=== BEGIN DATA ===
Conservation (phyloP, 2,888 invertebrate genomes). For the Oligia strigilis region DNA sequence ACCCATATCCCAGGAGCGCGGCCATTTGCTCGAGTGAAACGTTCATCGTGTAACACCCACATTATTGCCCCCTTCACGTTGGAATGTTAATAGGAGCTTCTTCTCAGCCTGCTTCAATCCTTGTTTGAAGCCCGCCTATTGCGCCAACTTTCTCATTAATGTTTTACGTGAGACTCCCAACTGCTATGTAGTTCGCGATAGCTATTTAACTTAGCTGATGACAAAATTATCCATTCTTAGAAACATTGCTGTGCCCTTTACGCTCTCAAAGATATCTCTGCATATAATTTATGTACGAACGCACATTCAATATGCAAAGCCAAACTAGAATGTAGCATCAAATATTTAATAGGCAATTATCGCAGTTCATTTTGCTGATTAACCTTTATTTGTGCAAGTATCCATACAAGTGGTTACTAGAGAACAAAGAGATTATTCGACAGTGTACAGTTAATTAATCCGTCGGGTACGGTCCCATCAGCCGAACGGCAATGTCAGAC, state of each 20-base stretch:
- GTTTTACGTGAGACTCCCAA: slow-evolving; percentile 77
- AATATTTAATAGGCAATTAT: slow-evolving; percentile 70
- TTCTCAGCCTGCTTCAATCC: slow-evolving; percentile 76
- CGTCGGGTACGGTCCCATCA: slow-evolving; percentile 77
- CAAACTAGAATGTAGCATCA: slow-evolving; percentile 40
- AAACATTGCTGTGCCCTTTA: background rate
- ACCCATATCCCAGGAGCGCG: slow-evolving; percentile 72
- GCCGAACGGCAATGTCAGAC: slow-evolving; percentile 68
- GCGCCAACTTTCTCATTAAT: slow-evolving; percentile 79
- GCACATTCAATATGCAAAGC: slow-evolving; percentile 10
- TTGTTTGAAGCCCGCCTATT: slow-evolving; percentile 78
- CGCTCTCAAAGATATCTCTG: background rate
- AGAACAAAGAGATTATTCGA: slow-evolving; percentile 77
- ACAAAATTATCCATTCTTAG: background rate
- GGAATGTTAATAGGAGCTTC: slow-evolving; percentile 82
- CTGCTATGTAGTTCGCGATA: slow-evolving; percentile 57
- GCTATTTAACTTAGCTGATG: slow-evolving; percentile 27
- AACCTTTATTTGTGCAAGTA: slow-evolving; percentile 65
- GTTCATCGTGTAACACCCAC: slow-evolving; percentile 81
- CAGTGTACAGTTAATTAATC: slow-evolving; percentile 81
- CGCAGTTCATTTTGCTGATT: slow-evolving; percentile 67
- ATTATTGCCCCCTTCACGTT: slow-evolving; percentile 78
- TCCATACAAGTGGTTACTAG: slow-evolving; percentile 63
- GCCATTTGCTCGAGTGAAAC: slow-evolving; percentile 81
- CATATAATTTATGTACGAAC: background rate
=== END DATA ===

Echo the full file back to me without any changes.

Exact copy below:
Conservation (phyloP, 2,888 invertebrate genomes). For the Oligia strigilis region DNA sequence ACCCATATCCCAGGAGCGCGGCCATTTGCTCGAGTGAAACGTTCATCGTGTAACACCCACATTATTGCCCCCTTCACGTTGGAATGTTAATAGGAGCTTCTTCTCAGCCTGCTTCAATCCTTGTTTGAAGCCCGCCTATTGCGCCAACTTTCTCATTAATGTTTTACGTGAGACTCCCAACTGCTATGTAGTTCGCGATAGCTATTTAACTTAGCTGATGACAAAATTATCCATTCTTAGAAACATTGCTGTGCCCTTTACGCTCTCAAAGATATCTCTGCATATAATTTATGTACGAACGCACATTCAATATGCAAAGCCAAACTAGAATGTAGCATCAAATATTTAATAGGCAATTATCGCAGTTCATTTTGCTGATTAACCTTTATTTGTGCAAGTATCCATACAAGTGGTTACTAGAGAACAAAGAGATTATTCGACAGTGTACAGTTAATTAATCCGTCGGGTACGGTCCCATCAGCCGAACGGCAATGTCAGAC, state of each 20-base stretch:
- GTTTTACGTGAGACTCCCAA: slow-evolving; percentile 77
- AATATTTAATAGGCAATTAT: slow-evolving; percentile 70
- TTCTCAGCCTGCTTCAATCC: slow-evolving; percentile 76
- CGTCGGGTACGGTCCCATCA: slow-evolving; percentile 77
- CAAACTAGAATGTAGCATCA: slow-evolving; percentile 40
- AAACATTGCTGTGCCCTTTA: background rate
- ACCCATATCCCAGGAGCGCG: slow-evolving; percentile 72
- GCCGAACGGCAATGTCAGAC: slow-evolving; percentile 68
- GCGCCAACTTTCTCATTAAT: slow-evolving; percentile 79
- GCACATTCAATATGCAAAGC: slow-evolving; percentile 10
- TTGTTTGAAGCCCGCCTATT: slow-evolving; percentile 78
- CGCTCTCAAAGATATCTCTG: background rate
- AGAACAAAGAGATTATTCGA: slow-evolving; percentile 77
- ACAAAATTATCCATTCTTAG: background rate
- GGAATGTTAATAGGAGCTTC: slow-evolving; percentile 82
- CTGCTATGTAGTTCGCGATA: slow-evolving; percentile 57
- GCTATTTAACTTAGCTGATG: slow-evolving; percentile 27
- AACCTTTATTTGTGCAAGTA: slow-evolving; percentile 65
- GTTCATCGTGTAACACCCAC: slow-evolving; percentile 81
- CAGTGTACAGTTAATTAATC: slow-evolving; percentile 81
- CGCAGTTCATTTTGCTGATT: slow-evolving; percentile 67
- ATTATTGCCCCCTTCACGTT: slow-evolving; percentile 78
- TCCATACAAGTGGTTACTAG: slow-evolving; percentile 63
- GCCATTTGCTCGAGTGAAAC: slow-evolving; percentile 81
- CATATAATTTATGTACGAAC: background rate